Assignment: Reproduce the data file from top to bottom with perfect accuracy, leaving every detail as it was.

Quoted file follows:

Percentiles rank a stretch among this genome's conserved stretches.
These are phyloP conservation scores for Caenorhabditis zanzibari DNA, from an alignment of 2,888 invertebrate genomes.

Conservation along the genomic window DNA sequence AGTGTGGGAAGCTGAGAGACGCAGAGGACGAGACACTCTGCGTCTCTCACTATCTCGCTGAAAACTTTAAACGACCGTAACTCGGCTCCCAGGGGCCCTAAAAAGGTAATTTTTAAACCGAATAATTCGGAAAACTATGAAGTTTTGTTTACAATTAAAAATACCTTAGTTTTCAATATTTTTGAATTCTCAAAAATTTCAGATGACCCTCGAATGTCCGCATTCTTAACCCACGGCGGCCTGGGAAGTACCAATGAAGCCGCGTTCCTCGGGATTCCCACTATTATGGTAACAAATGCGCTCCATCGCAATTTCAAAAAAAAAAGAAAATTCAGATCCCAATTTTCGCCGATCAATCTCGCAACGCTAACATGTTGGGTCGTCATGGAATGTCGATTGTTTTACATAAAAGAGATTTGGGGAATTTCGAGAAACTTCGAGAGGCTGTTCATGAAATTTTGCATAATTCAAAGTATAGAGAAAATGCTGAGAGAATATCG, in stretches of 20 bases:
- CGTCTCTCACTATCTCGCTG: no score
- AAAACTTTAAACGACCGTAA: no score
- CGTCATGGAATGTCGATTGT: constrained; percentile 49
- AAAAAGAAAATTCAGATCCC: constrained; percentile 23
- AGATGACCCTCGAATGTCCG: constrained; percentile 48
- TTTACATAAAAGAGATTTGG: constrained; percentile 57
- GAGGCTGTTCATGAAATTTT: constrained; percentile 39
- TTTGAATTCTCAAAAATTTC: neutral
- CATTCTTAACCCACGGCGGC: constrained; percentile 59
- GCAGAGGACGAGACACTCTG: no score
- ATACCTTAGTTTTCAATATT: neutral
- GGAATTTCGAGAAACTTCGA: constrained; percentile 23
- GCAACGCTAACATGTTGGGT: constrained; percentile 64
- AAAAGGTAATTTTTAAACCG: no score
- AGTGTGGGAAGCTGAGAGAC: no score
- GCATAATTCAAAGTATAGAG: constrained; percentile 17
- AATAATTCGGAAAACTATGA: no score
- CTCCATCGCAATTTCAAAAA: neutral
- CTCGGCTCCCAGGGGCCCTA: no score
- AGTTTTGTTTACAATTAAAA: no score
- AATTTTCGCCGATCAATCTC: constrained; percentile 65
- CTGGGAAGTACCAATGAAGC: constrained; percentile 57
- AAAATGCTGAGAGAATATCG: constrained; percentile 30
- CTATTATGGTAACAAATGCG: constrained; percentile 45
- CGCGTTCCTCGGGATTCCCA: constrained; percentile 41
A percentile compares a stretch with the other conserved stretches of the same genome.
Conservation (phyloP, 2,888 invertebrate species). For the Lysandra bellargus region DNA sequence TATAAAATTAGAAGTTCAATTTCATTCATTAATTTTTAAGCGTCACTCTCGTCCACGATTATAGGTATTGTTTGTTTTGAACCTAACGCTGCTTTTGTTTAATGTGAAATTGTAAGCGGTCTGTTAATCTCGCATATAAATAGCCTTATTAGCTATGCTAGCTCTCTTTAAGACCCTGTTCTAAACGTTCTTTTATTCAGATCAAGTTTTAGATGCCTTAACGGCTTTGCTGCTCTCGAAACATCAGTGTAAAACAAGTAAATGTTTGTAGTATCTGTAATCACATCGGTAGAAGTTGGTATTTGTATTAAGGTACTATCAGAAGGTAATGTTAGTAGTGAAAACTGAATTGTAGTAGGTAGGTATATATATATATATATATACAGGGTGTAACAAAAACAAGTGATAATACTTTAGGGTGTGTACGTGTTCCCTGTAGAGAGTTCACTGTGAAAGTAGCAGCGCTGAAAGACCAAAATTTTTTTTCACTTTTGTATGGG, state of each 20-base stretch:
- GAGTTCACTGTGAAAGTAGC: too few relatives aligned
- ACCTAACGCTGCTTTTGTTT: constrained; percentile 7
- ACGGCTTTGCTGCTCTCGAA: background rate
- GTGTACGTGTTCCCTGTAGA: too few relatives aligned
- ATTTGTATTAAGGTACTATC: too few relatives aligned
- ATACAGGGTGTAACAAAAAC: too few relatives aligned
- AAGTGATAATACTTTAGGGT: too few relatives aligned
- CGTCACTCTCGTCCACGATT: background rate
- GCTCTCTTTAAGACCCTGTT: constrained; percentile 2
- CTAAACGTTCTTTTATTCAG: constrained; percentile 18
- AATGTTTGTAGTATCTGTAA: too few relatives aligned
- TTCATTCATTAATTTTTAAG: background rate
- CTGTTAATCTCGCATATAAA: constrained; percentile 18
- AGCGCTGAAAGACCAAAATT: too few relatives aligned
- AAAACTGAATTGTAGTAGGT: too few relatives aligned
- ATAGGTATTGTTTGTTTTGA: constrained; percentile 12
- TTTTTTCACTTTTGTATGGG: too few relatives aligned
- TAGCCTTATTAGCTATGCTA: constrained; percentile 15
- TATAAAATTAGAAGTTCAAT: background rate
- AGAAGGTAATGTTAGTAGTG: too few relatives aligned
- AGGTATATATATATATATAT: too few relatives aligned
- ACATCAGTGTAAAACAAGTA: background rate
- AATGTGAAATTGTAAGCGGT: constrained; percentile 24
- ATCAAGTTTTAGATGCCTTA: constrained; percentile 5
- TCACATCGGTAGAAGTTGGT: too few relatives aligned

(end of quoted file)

Percentiles rank a stretch among this genome's conserved stretches.
These are phyloP conservation scores for Caenorhabditis zanzibari DNA, from an alignment of 2,888 invertebrate genomes.

Conservation along the genomic window DNA sequence AGTGTGGGAAGCTGAGAGACGCAGAGGACGAGACACTCTGCGTCTCTCACTATCTCGCTGAAAACTTTAAACGACCGTAACTCGGCTCCCAGGGGCCCTAAAAAGGTAATTTTTAAACCGAATAATTCGGAAAACTATGAAGTTTTGTTTACAATTAAAAATACCTTAGTTTTCAATATTTTTGAATTCTCAAAAATTTCAGATGACCCTCGAATGTCCGCATTCTTAACCCACGGCGGCCTGGGAAGTACCAATGAAGCCGCGTTCCTCGGGATTCCCACTATTATGGTAACAAATGCGCTCCATCGCAATTTCAAAAAAAAAAGAAAATTCAGATCCCAATTTTCGCCGATCAATCTCGCAACGCTAACATGTTGGGTCGTCATGGAATGTCGATTGTTTTACATAAAAGAGATTTGGGGAATTTCGAGAAACTTCGAGAGGCTGTTCATGAAATTTTGCATAATTCAAAGTATAGAGAAAATGCTGAGAGAATATCG, in stretches of 20 bases:
- CGTCTCTCACTATCTCGCTG: no score
- AAAACTTTAAACGACCGTAA: no score
- CGTCATGGAATGTCGATTGT: constrained; percentile 49
- AAAAAGAAAATTCAGATCCC: constrained; percentile 23
- AGATGACCCTCGAATGTCCG: constrained; percentile 48
- TTTACATAAAAGAGATTTGG: constrained; percentile 57
- GAGGCTGTTCATGAAATTTT: constrained; percentile 39
- TTTGAATTCTCAAAAATTTC: neutral
- CATTCTTAACCCACGGCGGC: constrained; percentile 59
- GCAGAGGACGAGACACTCTG: no score
- ATACCTTAGTTTTCAATATT: neutral
- GGAATTTCGAGAAACTTCGA: constrained; percentile 23
- GCAACGCTAACATGTTGGGT: constrained; percentile 64
- AAAAGGTAATTTTTAAACCG: no score
- AGTGTGGGAAGCTGAGAGAC: no score
- GCATAATTCAAAGTATAGAG: constrained; percentile 17
- AATAATTCGGAAAACTATGA: no score
- CTCCATCGCAATTTCAAAAA: neutral
- CTCGGCTCCCAGGGGCCCTA: no score
- AGTTTTGTTTACAATTAAAA: no score
- AATTTTCGCCGATCAATCTC: constrained; percentile 65
- CTGGGAAGTACCAATGAAGC: constrained; percentile 57
- AAAATGCTGAGAGAATATCG: constrained; percentile 30
- CTATTATGGTAACAAATGCG: constrained; percentile 45
- CGCGTTCCTCGGGATTCCCA: constrained; percentile 41
A percentile compares a stretch with the other conserved stretches of the same genome.
Conservation (phyloP, 2,888 invertebrate species). For the Lysandra bellargus region DNA sequence TATAAAATTAGAAGTTCAATTTCATTCATTAATTTTTAAGCGTCACTCTCGTCCACGATTATAGGTATTGTTTGTTTTGAACCTAACGCTGCTTTTGTTTAATGTGAAATTGTAAGCGGTCTGTTAATCTCGCATATAAATAGCCTTATTAGCTATGCTAGCTCTCTTTAAGACCCTGTTCTAAACGTTCTTTTATTCAGATCAAGTTTTAGATGCCTTAACGGCTTTGCTGCTCTCGAAACATCAGTGTAAAACAAGTAAATGTTTGTAGTATCTGTAATCACATCGGTAGAAGTTGGTATTTGTATTAAGGTACTATCAGAAGGTAATGTTAGTAGTGAAAACTGAATTGTAGTAGGTAGGTATATATATATATATATATACAGGGTGTAACAAAAACAAGTGATAATACTTTAGGGTGTGTACGTGTTCCCTGTAGAGAGTTCACTGTGAAAGTAGCAGCGCTGAAAGACCAAAATTTTTTTTCACTTTTGTATGGG, state of each 20-base stretch:
- GAGTTCACTGTGAAAGTAGC: too few relatives aligned
- ACCTAACGCTGCTTTTGTTT: constrained; percentile 7
- ACGGCTTTGCTGCTCTCGAA: background rate
- GTGTACGTGTTCCCTGTAGA: too few relatives aligned
- ATTTGTATTAAGGTACTATC: too few relatives aligned
- ATACAGGGTGTAACAAAAAC: too few relatives aligned
- AAGTGATAATACTTTAGGGT: too few relatives aligned
- CGTCACTCTCGTCCACGATT: background rate
- GCTCTCTTTAAGACCCTGTT: constrained; percentile 2
- CTAAACGTTCTTTTATTCAG: constrained; percentile 18
- AATGTTTGTAGTATCTGTAA: too few relatives aligned
- TTCATTCATTAATTTTTAAG: background rate
- CTGTTAATCTCGCATATAAA: constrained; percentile 18
- AGCGCTGAAAGACCAAAATT: too few relatives aligned
- AAAACTGAATTGTAGTAGGT: too few relatives aligned
- ATAGGTATTGTTTGTTTTGA: constrained; percentile 12
- TTTTTTCACTTTTGTATGGG: too few relatives aligned
- TAGCCTTATTAGCTATGCTA: constrained; percentile 15
- TATAAAATTAGAAGTTCAAT: background rate
- AGAAGGTAATGTTAGTAGTG: too few relatives aligned
- AGGTATATATATATATATAT: too few relatives aligned
- ACATCAGTGTAAAACAAGTA: background rate
- AATGTGAAATTGTAAGCGGT: constrained; percentile 24
- ATCAAGTTTTAGATGCCTTA: constrained; percentile 5
- TCACATCGGTAGAAGTTGGT: too few relatives aligned